Earlier this month, I participated in my first plein air painting event, Paint It! Ellicott City, as an open artist. It was three entire days of painting — so exhausting, but so much fun. My parents watched the boys for me while I worked, which was wonderful.
On Saturday morning, I entered the quick draw competition sponsored by Mat About You gallery. I was a little nervous about the time limit — we had just two hours to complete a painting — and the weather, as there was a 60+ percent chance of rain. I got my watercolor block stamped, and set up in a small green space right off main street, with a view of the original Ellicott City courthouse, a little old stone building. I had time to do a thumbnail sketch in my sketchbook to plan my composition, and then the airhorn blew to begin the contest. I decided to start in watercolor, since I thought oils would take too long. At about one hour in, I switched to chalk pastels, which allowed me to add details and put in some highlights. It ended up being a gorgeous sunny day, and while the time went quickly, I was pretty happy with my painting.
At the end of two hours, it looked like this:
Here’s a link to see the Baltimore Sun’s Paint It! Photo Gallery. It gives a good feel for all the artwork that was happening, and you can even catch a photo of my hand (ha!) as I start my quick draw piece, as well as another photo that shows the old courthouse building.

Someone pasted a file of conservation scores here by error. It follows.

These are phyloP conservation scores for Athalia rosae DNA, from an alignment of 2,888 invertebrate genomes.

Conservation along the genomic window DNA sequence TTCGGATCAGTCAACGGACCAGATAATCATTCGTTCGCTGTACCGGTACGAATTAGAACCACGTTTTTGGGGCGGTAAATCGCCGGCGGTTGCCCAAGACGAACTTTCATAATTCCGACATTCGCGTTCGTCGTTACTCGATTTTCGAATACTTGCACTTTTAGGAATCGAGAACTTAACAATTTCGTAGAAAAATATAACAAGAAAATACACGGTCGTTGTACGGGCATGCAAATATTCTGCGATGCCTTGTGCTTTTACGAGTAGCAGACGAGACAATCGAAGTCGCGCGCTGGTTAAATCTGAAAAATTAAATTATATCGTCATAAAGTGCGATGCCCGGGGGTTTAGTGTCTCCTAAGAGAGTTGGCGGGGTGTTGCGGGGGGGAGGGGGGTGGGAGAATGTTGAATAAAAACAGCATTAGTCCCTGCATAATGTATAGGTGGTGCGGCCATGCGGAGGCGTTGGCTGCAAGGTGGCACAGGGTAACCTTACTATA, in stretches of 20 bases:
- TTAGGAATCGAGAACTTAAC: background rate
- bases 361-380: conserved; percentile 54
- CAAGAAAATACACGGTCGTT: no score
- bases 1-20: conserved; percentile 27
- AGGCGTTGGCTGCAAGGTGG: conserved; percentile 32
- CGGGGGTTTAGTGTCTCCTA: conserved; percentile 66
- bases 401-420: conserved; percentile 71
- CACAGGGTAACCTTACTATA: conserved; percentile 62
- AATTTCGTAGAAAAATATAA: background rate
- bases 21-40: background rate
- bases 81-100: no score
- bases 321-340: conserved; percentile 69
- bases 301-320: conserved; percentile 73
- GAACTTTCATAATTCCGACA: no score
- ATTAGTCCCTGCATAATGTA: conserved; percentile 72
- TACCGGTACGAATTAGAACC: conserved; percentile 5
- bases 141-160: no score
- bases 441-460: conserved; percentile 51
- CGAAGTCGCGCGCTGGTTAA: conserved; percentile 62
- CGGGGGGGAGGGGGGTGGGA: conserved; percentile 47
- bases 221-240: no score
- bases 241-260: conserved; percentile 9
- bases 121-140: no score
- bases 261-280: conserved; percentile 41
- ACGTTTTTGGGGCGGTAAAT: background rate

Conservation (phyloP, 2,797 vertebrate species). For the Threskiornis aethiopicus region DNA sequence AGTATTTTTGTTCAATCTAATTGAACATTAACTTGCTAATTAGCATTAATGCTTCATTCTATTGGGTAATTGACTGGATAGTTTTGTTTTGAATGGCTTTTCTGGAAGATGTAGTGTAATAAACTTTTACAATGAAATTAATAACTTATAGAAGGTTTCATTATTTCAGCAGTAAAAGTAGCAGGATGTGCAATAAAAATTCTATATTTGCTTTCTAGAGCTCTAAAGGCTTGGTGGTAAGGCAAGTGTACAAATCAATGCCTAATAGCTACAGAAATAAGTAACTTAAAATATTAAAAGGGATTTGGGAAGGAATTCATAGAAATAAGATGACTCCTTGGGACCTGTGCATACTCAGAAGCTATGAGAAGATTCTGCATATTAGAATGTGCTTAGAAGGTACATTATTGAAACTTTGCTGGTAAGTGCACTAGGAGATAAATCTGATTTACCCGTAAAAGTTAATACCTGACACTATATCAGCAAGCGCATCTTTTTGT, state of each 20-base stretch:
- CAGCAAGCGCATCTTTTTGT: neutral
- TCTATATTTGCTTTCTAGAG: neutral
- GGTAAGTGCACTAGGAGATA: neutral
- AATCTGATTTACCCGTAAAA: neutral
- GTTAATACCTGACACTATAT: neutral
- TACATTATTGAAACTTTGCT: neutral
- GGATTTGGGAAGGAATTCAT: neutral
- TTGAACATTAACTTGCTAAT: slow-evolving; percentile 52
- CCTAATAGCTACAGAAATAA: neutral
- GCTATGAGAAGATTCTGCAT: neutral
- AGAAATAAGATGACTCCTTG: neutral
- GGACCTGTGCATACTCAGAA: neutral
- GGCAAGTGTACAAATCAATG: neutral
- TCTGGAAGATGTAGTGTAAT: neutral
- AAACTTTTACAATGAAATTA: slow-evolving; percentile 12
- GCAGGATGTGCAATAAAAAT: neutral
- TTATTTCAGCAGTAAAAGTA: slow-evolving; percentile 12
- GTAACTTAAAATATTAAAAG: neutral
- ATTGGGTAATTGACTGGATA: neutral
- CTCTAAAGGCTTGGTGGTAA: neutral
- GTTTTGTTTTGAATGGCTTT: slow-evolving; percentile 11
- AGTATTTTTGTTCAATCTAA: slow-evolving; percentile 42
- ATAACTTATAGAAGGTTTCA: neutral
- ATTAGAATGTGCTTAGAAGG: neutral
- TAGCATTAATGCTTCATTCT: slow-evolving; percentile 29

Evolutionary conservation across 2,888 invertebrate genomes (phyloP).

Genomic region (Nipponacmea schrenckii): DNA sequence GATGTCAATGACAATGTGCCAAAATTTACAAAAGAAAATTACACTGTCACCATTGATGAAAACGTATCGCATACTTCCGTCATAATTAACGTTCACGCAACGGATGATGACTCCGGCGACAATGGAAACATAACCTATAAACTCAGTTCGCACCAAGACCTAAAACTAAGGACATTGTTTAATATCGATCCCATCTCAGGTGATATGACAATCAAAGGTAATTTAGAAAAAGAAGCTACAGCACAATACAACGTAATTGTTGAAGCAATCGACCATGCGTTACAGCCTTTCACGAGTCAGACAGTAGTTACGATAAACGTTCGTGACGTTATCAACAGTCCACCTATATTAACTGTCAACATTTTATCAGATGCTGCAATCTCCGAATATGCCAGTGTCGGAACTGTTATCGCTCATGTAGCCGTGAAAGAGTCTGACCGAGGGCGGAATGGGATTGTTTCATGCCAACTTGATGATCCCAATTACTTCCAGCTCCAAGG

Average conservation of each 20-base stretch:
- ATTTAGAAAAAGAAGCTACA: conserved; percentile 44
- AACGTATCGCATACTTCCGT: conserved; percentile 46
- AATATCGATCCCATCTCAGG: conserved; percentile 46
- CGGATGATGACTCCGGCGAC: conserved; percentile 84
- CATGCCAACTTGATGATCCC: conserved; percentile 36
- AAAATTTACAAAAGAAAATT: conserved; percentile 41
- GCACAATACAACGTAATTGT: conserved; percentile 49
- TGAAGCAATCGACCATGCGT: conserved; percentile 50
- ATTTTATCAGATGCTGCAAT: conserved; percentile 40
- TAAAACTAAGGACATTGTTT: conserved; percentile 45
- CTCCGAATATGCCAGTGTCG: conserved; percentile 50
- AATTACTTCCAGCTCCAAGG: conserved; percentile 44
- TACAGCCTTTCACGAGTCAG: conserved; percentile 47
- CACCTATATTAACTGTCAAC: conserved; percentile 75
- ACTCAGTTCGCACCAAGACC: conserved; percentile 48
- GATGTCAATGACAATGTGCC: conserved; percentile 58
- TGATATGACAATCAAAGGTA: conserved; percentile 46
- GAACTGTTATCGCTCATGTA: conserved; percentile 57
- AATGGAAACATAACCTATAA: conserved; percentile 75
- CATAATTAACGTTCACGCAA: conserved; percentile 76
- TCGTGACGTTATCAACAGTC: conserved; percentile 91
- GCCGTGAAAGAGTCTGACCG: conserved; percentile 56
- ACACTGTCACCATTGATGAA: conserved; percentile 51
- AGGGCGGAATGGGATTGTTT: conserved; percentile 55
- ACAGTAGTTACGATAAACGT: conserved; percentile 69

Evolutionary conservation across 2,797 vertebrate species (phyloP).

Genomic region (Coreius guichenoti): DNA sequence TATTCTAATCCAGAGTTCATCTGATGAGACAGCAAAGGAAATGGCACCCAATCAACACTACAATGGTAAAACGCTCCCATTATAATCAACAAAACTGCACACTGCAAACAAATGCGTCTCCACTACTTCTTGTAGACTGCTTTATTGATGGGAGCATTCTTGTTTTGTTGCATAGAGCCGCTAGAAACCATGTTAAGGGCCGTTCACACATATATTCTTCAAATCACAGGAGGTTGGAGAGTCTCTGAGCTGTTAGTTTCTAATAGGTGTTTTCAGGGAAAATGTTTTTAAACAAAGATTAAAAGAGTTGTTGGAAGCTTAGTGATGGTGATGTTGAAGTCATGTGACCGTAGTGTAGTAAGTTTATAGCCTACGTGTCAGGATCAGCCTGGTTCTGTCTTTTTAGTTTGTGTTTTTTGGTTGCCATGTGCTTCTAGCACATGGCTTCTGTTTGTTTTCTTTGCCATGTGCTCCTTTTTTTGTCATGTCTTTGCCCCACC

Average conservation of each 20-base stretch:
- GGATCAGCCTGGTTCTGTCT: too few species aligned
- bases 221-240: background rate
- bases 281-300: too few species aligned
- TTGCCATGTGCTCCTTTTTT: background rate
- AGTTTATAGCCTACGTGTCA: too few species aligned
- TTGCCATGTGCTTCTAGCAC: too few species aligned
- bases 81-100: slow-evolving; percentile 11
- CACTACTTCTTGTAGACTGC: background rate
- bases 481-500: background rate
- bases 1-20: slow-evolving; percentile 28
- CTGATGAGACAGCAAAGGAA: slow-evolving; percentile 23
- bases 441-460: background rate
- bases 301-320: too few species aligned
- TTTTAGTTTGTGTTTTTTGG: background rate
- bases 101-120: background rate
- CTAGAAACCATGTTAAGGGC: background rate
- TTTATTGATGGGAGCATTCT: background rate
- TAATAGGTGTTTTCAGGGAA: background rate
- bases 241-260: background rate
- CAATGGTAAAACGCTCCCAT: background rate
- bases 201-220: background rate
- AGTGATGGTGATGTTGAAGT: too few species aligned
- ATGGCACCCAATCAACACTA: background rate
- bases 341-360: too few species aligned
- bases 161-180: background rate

Another watercolor and pastel piece that I finished during the weekend is entitled Doughnut Factory Fairytale. The view reminded me a little of a Bavarian castle postcard, except that instead of castle turrets, the old factory building gleams in the late afternoon light. (While growing up, kids called this building the doughnut factory, but I was never quite sure if that was an apocryphal tale or not… a little web research and I found that the Display Machine Doughnut Corporation did indeed occupy the building from 1924 – 1970.)
I only completed one oil painting during the weekend. When I started, I was set up on the sidewalk and had a great view; an hour later, someone parked right in front of me. (The little street was so narrow that I hadn’t realized you could park in that section.) Unfortunately that happened several times, which made completing the lower half of the painting difficult — next time I’ll know to look carefully for parking signs to figure out if a car could block my view later!
All in all, it was a great experience. I learned a lot, met some other artists, and really enjoyed getting to do all that painting!